Parents Pay Personal Trainers to Beat Lockdown Blues for Teens


“It is especially when the school is closed and they are doing homeschooling, we see that where they had activities that they normally do at school, now they are looking for that activity and the health and wellness outdoors, ”Ms. Tarran said.


St Scholastica’s in Glebe wrote to families to let them know that they had received several emails from parents stating their daughters were not moving enough and reminding them that this is a mandatory part of personal development, health classes. and physical education for students to complete weekly exercise journals.

Waverley College has written to families to encourage them to make sure their sons spend “regular time outside in the sun and connecting with nature” while following COVID-19 protocols, suggesting a field trip to a local park, a walk on the beach or in the bush, or a bike ride with the family as an option. The email said that if parents chose their battles, it was the most important at the moment and would only become more important as the lockdown continued.

Newtown High School of Performing Arts has hired a personal trainer to provide compulsory sports lessons to all students in Grades 7-10 through Zoom during regular lessons, supervised by a teacher.

“With the lockdown extended, we felt it was important to provide students with live interaction to increase their social, mental and physical well-being,” the school wrote in an email to parents.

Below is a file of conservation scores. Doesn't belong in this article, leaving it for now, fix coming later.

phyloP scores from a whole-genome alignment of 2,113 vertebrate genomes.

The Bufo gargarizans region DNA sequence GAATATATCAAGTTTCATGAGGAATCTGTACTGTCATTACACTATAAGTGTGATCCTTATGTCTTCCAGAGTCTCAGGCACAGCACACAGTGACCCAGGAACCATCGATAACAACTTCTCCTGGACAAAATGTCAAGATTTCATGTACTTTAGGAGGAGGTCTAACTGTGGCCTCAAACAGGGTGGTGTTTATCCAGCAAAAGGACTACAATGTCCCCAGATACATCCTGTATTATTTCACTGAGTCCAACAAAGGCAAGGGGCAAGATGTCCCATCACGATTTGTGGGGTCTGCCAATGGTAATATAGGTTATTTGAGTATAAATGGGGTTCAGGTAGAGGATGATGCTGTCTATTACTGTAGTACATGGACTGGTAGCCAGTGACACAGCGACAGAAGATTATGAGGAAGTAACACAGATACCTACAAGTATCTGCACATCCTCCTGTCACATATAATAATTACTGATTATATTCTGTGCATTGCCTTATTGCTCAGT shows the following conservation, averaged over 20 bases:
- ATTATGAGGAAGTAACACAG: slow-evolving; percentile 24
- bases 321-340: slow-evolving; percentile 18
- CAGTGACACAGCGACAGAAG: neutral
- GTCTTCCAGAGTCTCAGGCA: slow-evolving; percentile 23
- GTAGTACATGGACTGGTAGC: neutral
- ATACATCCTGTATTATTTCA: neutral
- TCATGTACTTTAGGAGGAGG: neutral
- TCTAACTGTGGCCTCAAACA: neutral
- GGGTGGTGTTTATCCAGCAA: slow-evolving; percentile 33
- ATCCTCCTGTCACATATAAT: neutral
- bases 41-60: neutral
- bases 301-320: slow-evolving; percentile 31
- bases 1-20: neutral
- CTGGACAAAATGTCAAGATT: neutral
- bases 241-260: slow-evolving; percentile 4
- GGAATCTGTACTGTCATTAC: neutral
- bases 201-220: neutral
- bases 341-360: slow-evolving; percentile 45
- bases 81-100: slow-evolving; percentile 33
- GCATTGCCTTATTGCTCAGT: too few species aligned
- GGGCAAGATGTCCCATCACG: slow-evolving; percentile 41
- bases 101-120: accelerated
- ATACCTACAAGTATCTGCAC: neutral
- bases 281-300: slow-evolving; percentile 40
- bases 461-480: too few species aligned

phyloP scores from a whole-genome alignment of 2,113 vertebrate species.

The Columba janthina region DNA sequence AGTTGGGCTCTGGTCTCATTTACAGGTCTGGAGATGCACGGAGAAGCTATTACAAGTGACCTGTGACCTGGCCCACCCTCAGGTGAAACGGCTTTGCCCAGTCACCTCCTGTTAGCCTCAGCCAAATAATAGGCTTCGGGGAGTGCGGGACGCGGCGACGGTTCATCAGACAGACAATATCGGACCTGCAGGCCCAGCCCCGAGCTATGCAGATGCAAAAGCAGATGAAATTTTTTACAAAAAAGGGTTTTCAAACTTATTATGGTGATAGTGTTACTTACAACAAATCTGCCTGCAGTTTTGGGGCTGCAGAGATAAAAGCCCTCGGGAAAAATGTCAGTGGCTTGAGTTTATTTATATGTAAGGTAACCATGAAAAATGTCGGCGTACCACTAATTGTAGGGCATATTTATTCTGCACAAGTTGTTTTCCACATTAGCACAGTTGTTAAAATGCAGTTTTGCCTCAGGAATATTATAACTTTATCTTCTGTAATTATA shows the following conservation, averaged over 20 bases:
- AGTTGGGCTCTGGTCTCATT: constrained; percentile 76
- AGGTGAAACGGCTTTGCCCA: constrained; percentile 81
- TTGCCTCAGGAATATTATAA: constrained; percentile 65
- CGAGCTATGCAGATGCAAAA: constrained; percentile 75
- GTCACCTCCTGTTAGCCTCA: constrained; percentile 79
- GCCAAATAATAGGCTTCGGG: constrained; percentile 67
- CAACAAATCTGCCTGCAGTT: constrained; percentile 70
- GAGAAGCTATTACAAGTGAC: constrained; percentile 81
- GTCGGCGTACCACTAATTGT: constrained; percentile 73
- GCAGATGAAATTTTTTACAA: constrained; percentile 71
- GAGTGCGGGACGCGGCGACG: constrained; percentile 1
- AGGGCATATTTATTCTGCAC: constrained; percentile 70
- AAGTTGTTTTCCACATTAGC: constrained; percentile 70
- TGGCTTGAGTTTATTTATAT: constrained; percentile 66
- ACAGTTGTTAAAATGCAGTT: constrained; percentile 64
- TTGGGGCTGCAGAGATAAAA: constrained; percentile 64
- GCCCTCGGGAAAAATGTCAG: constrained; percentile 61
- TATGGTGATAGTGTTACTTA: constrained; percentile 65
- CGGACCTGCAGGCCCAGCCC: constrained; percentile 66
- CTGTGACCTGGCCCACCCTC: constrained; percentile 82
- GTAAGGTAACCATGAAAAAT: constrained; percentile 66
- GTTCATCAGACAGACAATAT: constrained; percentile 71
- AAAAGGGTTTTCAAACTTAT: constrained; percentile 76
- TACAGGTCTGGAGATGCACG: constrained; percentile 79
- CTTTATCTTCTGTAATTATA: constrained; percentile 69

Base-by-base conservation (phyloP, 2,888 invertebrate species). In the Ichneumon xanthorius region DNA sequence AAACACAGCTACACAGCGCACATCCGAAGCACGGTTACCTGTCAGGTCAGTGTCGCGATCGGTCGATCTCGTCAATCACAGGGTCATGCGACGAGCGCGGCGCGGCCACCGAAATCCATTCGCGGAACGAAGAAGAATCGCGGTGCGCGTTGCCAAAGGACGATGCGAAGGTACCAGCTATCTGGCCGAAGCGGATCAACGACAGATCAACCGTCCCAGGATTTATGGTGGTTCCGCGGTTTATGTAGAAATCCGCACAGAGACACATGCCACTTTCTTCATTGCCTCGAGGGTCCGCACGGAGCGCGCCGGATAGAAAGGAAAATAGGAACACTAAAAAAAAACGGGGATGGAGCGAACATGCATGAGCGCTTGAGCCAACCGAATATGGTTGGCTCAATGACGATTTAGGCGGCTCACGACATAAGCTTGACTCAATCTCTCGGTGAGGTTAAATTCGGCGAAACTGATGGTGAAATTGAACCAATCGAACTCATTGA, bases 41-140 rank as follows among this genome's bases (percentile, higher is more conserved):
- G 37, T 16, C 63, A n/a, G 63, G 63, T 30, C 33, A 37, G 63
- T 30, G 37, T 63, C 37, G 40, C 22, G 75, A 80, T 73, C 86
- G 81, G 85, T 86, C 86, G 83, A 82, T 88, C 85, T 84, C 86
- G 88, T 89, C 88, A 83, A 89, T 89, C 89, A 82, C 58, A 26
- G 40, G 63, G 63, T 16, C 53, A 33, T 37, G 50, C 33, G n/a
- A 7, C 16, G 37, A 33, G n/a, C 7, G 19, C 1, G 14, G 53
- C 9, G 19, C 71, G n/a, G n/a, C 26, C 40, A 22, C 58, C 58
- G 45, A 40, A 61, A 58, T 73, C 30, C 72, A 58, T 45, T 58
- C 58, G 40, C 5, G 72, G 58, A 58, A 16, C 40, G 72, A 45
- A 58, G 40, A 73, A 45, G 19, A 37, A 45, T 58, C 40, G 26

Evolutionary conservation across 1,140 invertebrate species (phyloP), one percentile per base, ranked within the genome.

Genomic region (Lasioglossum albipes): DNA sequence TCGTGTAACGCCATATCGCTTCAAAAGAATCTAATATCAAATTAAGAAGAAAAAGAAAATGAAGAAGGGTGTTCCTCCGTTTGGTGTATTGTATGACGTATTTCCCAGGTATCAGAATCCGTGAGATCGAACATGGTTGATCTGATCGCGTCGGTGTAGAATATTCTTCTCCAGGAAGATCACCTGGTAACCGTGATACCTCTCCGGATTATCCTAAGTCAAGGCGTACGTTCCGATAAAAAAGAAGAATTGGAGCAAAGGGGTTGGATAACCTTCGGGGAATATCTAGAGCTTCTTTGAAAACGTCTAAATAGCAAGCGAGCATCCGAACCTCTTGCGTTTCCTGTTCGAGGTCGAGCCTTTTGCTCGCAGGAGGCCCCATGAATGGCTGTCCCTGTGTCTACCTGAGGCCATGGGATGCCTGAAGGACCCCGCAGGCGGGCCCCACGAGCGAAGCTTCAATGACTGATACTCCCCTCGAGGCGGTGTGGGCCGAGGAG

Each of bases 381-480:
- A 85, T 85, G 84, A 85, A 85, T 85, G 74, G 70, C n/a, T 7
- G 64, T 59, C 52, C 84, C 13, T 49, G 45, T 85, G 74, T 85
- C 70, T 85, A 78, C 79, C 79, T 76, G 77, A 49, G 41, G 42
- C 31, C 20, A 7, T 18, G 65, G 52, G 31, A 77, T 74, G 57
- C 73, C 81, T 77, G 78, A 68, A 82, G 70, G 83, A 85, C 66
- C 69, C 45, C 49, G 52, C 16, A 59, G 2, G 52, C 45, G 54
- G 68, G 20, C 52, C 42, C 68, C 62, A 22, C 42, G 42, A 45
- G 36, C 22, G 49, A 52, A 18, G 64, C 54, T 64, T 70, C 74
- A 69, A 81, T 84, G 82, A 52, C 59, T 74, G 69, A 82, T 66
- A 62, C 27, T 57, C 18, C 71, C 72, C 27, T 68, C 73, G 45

Manly’s Heather Kennedy pays for weekly private tennis lessons and occasional private skateboarding lessons for her sons, ages 10 and 12, and also arranges personal training for the older one.

Ms Kennedy said she encouraged the boys to jump on the trampoline, ride bikes and skateboards, and go surfing, but found they needed the added motivation of a structured activity.

Heather Kennedy is paying for private tennis lessons for her son Sebastian and private skateboarding lessons for her son Luka to keep them active during the lockdown. Credit:Rhett wyman

“They both, but especially the little one who has never worked at computers before, have developed a screen addiction,” Ms. Kennedy said.

“They tend to go into video games with their friends rather than going out – we really have to push them and I’m talking about very active kids who absolutely love their sport.”

She was especially concerned about the mental health benefits of exercise, as her younger son needed exercise to calm him down and allow him to concentrate, while her older son could relax a bit if he was inactive.

Ms Kennedy said that with the cancellation of her own gym membership and the cancellation of other regular activities such as art classes, there was no additional expense.

Keeley Pope from the eastern suburbs organized five private football training sessions a week for her son Henry, 10, who normally plays for an NPL team.

Henry Dale-Pope and Coach Stuart Casey at Queens Park.

Henry Dale-Pope and Coach Stuart Casey at Queens Park.Credit:Edwina pickles

“He hasn’t played a game in months and he mentions every day how much he misses playing games,” said Ms Pope. “It’s a big expense but the only option.”

Henry finances part of the training with his own savings and his British grandfather also contributes.

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